While international organisations had difficulty tracking how aid was being spent locally, civil society had an ear to the ground and, with the encouragement of the public on social media, began to be part of the monitoring process. For example, at the request of civil society, UNICEF become a central coordinator for how aid is being spent across the country. Because they don’t have access to all communities they have coordinated closely with civil society networks to gain an accurate picture of the situation in different areas. They then relay this information to international donors and to the public to help inform responses and raise public awareness. There have been other promising developments, such as in the Gorno-Badakhshan Autonomous Region where, prompted by civil society, the regional government has begun reporting on funding disbursements in relation to its COVID-19 response.   

Thanks to their work and open communications with communities over the course of the pandemic, civil society organisations have increasingly become known as an effective bridge between people, local authorities and international organisations. These organisations, including those that are part of networks like the Saferworld-supported Civil Society Platform, are in touch with health workers and humanitarian workers, helping collect data and track aid expenditure – in spite of their limited role and mandate, as well as pressure from the government against monitoring.

Going forward

Saferworld spoke with several civil society partners who had concrete recommendations for how the situation can be better addressed. First, there are some basic steps the government can take to restore trust and mitigate the damage of the pandemic – for example, by sharing accurate information about COVID-19 with its citizens and putting in place lockdown measures as soon as possible to ensure the pandemic does not spread even more. Less than a month after the first cases were acknowledged, official figures show a huge spike in infections and deaths.

The government could also boost investment in the healthcare sector, which is severely underfunded and ill-equipped to deal with the crisis. This should include higher wages and the provision of all necessary medical and personal protective equipment, supplies and aid – especially for primary healthcare workers and their families. People have welcomed recent positive moves in providing tax exemptions or breaks for small and medium businesses who face the additional economic downturn brought on by the pandemic, as well as putting in place some price controls on crucial goods. This support should be expanded into other sectors. The government could also reduce utility costs and improve internet quality and accessibility, especially by reducing tariffs to be in line with wages. Finally, it can help encourage civil society organisations to play a more active role in monitoring humanitarian aid and can include them in local-level decision-making.

The international community, which plays a large support role in Tajikistan, can adjust funding priorities and invest in civil society organisations to ensure that their funding reaches intended communities (including funding that is earmarked for specific marginalised groups) and is spent in a transparent way that is open to public scrutiny. Given the current lack of restrictions, they can call for the government to implement measures that follow international sanitary standards, especially in ensuring healthy working conditions for those jobs where people are at greater risk. They can support the strengthening of mechanisms for monitoring aid and improving media coverage of decisions taken by the government and on the spread of the virus throughout the country.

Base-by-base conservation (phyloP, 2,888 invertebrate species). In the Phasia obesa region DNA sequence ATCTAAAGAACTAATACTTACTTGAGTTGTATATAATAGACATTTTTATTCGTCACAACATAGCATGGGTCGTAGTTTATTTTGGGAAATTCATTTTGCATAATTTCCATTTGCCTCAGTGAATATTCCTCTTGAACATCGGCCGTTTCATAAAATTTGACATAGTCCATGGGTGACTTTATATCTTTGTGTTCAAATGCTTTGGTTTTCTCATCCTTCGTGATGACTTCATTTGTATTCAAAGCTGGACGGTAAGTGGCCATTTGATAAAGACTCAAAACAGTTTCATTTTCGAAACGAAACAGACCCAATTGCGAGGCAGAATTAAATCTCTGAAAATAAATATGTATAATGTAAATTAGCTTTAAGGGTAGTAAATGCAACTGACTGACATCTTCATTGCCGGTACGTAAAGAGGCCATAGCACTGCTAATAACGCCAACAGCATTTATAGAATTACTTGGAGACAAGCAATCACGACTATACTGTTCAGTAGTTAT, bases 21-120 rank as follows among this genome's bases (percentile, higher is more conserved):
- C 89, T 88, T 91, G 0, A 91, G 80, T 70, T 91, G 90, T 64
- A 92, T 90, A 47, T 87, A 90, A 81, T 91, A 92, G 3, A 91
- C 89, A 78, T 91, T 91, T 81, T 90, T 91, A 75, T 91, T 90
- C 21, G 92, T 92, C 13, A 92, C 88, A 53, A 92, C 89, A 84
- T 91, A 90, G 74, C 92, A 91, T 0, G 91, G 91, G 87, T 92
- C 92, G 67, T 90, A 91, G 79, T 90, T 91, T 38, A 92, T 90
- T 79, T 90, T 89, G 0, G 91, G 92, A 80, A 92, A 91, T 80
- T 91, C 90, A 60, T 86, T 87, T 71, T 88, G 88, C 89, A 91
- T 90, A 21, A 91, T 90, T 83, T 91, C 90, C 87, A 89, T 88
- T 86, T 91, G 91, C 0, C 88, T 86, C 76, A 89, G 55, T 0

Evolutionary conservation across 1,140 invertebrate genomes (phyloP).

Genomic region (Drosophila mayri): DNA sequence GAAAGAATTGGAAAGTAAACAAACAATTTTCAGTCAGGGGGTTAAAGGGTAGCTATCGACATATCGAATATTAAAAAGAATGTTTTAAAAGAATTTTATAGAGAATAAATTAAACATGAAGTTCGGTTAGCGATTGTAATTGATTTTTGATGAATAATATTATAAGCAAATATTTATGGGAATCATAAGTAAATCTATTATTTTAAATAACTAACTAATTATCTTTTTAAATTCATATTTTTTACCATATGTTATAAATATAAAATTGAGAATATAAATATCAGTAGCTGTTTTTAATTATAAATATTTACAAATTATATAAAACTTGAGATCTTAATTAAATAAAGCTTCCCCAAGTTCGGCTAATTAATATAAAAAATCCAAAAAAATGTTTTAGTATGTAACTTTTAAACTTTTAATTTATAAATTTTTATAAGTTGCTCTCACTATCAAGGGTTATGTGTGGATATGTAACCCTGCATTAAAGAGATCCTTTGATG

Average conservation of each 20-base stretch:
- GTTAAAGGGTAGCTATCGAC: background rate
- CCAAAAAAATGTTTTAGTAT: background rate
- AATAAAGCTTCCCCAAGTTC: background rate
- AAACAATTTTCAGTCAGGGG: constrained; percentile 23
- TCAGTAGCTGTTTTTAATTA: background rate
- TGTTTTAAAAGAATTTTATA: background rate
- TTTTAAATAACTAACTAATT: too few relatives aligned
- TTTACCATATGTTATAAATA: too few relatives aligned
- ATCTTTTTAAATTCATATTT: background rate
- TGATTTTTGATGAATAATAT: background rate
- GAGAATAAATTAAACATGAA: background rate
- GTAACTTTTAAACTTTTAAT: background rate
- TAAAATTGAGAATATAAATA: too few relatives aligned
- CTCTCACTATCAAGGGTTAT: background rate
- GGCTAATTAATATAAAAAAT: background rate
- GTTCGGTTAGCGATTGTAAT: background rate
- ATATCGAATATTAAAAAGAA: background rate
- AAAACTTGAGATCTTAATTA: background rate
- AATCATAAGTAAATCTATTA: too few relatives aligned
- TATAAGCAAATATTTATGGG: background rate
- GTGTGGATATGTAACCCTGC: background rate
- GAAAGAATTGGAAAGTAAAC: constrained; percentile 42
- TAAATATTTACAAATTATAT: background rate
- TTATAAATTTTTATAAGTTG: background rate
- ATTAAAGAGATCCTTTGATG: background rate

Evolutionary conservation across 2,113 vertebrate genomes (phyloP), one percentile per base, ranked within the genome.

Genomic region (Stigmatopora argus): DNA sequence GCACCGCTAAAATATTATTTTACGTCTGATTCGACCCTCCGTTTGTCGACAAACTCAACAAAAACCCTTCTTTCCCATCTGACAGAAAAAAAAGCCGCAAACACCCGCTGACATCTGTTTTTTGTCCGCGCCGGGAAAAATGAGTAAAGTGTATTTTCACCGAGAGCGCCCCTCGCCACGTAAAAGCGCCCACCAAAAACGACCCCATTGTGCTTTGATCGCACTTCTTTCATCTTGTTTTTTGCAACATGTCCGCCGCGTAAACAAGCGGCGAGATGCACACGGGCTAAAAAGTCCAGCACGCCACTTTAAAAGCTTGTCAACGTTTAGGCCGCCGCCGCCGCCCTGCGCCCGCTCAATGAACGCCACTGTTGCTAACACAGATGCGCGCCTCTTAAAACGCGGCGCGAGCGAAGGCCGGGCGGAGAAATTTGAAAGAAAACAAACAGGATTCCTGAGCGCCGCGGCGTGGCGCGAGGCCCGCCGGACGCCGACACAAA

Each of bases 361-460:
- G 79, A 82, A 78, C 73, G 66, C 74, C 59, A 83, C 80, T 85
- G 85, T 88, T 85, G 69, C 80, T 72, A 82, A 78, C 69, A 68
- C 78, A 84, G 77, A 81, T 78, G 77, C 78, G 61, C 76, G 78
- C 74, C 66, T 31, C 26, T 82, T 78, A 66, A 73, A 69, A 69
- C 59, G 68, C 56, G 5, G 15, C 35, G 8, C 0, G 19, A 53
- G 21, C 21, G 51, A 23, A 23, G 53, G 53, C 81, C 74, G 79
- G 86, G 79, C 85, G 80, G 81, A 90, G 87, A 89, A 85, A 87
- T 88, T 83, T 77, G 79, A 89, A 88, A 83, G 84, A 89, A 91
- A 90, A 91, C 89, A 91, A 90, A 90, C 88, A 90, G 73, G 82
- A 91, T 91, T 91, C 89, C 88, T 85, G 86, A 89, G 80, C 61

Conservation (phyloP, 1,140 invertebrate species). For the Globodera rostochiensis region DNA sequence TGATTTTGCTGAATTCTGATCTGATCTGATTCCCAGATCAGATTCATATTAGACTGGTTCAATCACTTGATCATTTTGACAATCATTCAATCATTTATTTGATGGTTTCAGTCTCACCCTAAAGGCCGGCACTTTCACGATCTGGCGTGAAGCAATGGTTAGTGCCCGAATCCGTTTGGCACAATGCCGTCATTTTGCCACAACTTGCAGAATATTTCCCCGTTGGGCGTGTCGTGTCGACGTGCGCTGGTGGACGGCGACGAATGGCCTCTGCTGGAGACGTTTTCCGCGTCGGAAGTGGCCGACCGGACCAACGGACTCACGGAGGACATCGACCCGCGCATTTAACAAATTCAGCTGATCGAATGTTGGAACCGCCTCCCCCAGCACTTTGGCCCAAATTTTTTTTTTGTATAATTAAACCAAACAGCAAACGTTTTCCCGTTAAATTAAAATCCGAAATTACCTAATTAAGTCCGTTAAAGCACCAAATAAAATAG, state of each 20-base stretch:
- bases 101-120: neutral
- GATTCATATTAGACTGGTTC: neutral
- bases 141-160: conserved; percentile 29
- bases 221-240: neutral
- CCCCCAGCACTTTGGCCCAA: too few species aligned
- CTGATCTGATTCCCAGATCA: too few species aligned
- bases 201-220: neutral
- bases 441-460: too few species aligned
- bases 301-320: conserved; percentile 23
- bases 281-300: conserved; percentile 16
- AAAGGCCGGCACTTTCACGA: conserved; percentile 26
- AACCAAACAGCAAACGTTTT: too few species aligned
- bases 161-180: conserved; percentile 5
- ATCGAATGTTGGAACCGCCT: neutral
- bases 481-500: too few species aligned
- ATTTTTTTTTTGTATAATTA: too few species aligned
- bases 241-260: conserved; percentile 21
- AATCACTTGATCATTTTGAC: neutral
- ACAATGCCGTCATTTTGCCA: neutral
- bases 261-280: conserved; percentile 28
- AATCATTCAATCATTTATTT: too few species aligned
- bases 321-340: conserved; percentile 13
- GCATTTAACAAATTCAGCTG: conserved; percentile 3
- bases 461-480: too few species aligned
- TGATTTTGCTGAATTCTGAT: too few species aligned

For its part, civil society could scale up engagement on both the distribution and monitoring of humanitarian aid at all levels – national, sub-national and local – which should continue to strengthen public trust in their ability to respond to crises and push for change. They should also continue to collect and base their responses on data that accurately represents the local-level picture, and work to build on the momentum of the last month of effective coordination with government and international organisations. They can also continue to build on their work with communities to strengthen resilience and locally led response to crises and threats.

Civil society reimagined in a time of crisis

Despite the challenges it faces, civil society in Tajikistan has rapidly mobilised its resources to adapt and respond to the pandemic. This collective activism during the crisis has helped alleviate some of the suffering brought by COVID-19 and has strengthened public trust in the role civil society can play to respond to crises and threats. It is crucial that the momentum and support (material, financial and rhetorical) continues – not just from civil society itself, but also from the public, the government and from international organisations – to ensure that space remains open for discussion and action on a range of issues directly affecting Tajikistan’s people during the COVID-19 crisis and into the future.

Since the end of the civil war, civil society has never been as united or enjoyed as much public trust as it does now. This could be a new start – one in which the government recognises the importance of these groups and activists, and instead of sidelining them, starts supporting and working with them. Civil society itself should build on the momentum to enhance its dialogue with the state, provide solutions to shared problems and use their expertise and networks to advocate for improved responses to crises and the primary security concerns of communities.

As in many parts of the world, where COVID-19 is exposing inequalities and causing people to question the effectiveness of systems and institutions tasked with protecting them, so too have people in Tajikistan begun to see the importance of activism, volunteerism and in taking the initiative in the face of government inaction.

Photo credit: Gulnora Kholiqova